4

I have an Angular loop that has a conditional check in it. Thus, the usual answer of using the .length on the array, or using the i from index won't tell me how many items are showing.

<form [formGroup]="paymentsForm">
<div formArrayName="arrVoucherLines">  
    <div *ngFor="let line of paymentsForm.get('arrVoucherLines')['controls']; index as i"
     [formGroupName]="i">

     <div *ngIf="dateCheckingConditionalFunctionPlaceholder()">

         <mat-checkbox formControlName='FlagPayInvoice'></mat-checkbox>
         Issued: {{line.value.DateTimeLocalInvoiceIssued |date:'MM/dd'}}
         Due: {{line.value.DateTimeLocalInvoiceDue |date:'MM/dd'}}
        ... variety of other voucer info
    </div>
    </div>
</div>
</form>

Displaying the total amount of items is easy, but I want to also be able to display how many are shown and how many were skipped. If I could have a "variable++" in the loop that would be pretty easy.

Desired result would be to end up with something that I could:

Total invoices {{blah.length}}
Invoices Shown {{count}}
Invoices not yet due: {{blah.length-count}}

The usage case is the user is selecting a cutoff date on the form, and only showing the bills due before that date.

  • 2
    can you filter your array in the component instead of using the *ngIf in the template? – Derek Kite May 13 at 1:38
  • All things are possible: I could pre-filter (and re-filter upon selection of new date). I do remain curious if counting variables in loops are even possible. – Anders8 May 13 at 2:15
  • provide data to the view. don't let the view do the heavy lifting. So that means pre-cook the data you'd like displayed in a function (or component method if you like to express it like that) – user12207064 May 24 at 1:50
  • Didn't test it, but couldn't you use *ngIf="dateCheckingConditionalFunctionPlaceholder() && ++counter"? If the left side of an && expression returns falsy, the right side is never read. Mind the ++counter instead of counter++ if your counter starts at 0, since 0 is falsy. – gyohza May 24 at 5:15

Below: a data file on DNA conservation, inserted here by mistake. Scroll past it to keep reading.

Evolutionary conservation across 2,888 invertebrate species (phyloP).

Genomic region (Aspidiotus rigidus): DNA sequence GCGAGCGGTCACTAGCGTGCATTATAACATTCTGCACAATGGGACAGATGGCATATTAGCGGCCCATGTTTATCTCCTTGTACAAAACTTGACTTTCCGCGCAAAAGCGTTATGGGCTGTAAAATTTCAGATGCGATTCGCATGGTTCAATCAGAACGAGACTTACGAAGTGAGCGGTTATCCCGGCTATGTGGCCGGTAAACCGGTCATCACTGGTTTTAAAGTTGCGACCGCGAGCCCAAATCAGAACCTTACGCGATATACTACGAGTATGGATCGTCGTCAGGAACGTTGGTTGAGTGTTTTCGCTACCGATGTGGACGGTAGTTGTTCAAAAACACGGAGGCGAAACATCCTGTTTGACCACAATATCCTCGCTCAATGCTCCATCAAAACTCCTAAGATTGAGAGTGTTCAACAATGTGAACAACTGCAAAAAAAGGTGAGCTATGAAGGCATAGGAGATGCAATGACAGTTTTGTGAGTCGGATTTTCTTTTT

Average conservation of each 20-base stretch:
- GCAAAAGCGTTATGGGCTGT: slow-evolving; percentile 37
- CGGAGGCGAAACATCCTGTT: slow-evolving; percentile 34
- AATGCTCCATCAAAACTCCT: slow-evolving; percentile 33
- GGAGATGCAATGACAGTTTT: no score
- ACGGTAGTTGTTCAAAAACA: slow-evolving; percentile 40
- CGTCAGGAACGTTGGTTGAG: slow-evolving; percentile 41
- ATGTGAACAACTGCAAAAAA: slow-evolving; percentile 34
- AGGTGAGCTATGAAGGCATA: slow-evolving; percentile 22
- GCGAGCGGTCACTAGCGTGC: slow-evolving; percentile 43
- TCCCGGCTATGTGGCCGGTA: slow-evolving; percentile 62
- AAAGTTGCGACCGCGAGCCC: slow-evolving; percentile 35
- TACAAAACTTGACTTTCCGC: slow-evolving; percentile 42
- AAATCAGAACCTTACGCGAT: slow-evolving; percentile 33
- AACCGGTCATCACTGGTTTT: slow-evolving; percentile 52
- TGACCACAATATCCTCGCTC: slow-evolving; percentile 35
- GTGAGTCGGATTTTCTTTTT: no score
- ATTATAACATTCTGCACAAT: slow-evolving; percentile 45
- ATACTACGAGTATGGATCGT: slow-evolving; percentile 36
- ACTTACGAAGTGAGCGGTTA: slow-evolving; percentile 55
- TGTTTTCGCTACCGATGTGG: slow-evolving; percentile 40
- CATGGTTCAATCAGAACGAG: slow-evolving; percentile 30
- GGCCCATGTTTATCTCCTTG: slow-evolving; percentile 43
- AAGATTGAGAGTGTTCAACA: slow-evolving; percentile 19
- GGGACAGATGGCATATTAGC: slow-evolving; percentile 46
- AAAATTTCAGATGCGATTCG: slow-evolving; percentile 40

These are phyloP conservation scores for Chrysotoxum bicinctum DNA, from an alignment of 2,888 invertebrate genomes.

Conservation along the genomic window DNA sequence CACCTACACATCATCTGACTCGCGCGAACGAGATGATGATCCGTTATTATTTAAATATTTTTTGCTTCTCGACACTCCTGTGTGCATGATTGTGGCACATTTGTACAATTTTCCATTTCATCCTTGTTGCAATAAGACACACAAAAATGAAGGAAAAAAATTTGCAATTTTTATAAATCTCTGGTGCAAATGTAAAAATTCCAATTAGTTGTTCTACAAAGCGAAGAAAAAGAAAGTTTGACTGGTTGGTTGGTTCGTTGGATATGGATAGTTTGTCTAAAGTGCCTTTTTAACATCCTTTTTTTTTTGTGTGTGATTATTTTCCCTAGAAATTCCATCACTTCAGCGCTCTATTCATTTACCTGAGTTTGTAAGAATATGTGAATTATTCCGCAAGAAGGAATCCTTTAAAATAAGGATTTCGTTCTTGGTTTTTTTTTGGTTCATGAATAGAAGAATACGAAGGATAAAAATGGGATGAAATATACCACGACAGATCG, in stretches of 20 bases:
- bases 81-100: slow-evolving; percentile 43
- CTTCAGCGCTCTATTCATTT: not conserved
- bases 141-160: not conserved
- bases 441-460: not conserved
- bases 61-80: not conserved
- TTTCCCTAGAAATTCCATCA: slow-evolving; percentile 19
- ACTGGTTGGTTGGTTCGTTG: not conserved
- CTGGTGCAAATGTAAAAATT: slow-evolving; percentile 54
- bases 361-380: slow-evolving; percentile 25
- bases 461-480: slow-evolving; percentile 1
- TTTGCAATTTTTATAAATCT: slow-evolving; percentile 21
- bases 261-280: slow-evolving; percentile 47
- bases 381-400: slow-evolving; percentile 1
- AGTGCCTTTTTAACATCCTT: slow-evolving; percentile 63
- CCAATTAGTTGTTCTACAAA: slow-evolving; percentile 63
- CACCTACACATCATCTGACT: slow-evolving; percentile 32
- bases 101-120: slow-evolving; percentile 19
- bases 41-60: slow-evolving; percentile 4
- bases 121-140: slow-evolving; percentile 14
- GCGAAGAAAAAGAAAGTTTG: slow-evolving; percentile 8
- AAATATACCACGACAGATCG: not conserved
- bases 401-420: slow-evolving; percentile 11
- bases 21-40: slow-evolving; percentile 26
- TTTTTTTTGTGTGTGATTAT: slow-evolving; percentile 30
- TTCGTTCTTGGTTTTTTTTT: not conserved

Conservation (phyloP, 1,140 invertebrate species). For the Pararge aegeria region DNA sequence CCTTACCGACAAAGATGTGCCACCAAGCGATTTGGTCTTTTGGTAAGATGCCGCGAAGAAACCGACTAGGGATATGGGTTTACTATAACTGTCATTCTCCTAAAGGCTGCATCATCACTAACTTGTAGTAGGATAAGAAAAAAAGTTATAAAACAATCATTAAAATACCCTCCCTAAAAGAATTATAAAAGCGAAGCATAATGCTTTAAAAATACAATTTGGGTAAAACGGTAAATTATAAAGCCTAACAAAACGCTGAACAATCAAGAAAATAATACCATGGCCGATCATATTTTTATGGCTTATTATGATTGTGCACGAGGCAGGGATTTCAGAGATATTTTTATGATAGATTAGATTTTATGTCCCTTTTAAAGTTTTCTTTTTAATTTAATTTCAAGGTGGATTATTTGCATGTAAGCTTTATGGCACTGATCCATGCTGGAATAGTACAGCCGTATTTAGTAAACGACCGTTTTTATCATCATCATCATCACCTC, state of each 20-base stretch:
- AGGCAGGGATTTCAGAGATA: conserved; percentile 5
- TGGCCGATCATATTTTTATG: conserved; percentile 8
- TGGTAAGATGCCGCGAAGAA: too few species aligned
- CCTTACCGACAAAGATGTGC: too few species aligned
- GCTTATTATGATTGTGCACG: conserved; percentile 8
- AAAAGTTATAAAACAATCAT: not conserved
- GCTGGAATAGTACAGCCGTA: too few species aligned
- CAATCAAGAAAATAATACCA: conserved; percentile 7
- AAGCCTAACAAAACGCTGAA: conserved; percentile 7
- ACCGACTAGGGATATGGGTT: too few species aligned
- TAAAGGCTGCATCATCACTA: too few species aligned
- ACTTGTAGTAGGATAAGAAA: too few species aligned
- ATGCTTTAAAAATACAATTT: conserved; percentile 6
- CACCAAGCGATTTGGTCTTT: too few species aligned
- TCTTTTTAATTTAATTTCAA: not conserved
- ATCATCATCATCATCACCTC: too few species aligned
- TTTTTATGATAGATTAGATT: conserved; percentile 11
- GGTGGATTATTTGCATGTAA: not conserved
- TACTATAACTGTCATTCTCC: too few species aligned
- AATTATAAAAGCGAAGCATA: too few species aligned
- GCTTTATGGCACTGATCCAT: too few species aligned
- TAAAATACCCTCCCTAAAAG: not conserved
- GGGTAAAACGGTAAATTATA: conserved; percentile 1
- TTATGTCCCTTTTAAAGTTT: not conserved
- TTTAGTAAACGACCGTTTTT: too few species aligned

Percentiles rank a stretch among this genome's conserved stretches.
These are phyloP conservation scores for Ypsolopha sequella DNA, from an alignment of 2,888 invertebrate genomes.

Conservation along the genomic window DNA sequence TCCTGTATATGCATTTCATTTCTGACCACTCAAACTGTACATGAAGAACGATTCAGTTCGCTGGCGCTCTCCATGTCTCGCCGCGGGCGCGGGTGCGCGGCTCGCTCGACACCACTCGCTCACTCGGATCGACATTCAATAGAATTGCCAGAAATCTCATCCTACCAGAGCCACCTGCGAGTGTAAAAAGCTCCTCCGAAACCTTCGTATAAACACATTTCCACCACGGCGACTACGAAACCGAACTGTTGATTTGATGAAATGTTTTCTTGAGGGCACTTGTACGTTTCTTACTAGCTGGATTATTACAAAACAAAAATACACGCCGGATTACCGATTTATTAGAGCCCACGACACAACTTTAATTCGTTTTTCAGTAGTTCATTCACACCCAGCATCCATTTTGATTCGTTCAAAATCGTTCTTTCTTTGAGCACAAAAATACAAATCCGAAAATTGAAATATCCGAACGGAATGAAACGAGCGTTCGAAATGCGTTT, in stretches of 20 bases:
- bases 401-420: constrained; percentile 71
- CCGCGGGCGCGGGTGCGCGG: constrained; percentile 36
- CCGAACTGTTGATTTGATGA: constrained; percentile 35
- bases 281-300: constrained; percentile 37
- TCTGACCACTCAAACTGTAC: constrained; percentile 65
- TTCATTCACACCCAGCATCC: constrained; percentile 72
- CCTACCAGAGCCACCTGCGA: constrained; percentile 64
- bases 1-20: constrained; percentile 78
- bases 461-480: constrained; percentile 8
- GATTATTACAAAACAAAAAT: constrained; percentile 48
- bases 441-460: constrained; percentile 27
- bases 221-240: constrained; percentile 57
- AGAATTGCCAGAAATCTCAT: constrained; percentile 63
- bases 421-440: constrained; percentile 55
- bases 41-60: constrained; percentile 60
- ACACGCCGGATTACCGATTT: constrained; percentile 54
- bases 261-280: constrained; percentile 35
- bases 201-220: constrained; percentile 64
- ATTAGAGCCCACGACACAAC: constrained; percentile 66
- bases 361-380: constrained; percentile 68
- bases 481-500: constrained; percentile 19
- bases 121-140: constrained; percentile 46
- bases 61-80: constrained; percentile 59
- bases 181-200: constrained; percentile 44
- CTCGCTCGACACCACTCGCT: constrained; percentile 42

• 1
    Not very useful, but you could count how many children have been generated by the *ngIf: stackblitz.com/edit/angular-ivy-6s14e. However, this requires to declare a @ViewChildren variable in the component. The best way is to do your calculations in the component or in a filter – David May 24 at 7:59
5
+50
0

You could write a simple directive that do the job. Check this repro on stackblitz. It counts only 2 divs out of 12 because the directive is triggered only if the div is created. Here is the code just in case stackblitz does not works:

app.ts:

import { Component } from '@angular/core';

@Component({
  selector: 'my-app',
  templateUrl: './app.component.html',
  styleUrls: [ './app.component.css' ]
})
export class AppComponent  {
  array = new Array(12);
  counter = 0;

  addCounter(e:number) {
    this.counter += 1;
  } 
}

app.html:

<div *ngFor="let item of array; let i = index">
    <div *ngIf="i === 3 || i ===4" ngInit (trigger)="addCounter()">
        item {{i}}
    </div>
</div>
<hr>
<div>Total items = {{array.length}}</div>
<div>Generated items = {{counter}}</div>
<div>Skipped items = {{array.length - counter}}</div>

ng-init.directive.ts:

import {Directive, Input, Output, EventEmitter} from '@angular/core';

@Directive({
  selector: '[ngInit]'
})
export class NgInitDirective {
  @Output() trigger: EventEmitter<any> = new EventEmitter();

  ngOnInit() {
    this.trigger.emit();
  }
}

In the html file I used the index to add a condition on the displayed div, you have a condition based on something else but it does not change anything. For the number of items skipped, well array.length - this.counter will do the job.

| improve this answer | |
  • Provided solution is 1) simple 2) provided in a workable stackblitz 3) copied here as per stackoverflow recommendations not to link to answers and perhaps most importantly 4) directly and completely answers the question without "have you tried?" questions. 👍 Happy to award the points, and I learned something new! 😁 – Anders8 May 28 at 1:24
  • Haha well thanks, glad i could help :) Two days ago i used it at work to solve a console error "Expression has changed after it was checked". I had to do something AFTER a div was loaded (to get its size) and it worked as well, so it can be veeery useful in this way as well (prevent you from using afterViewInit + changeDetection, maybe there is other solution but idk). – Quentin Grisel May 28 at 8:41

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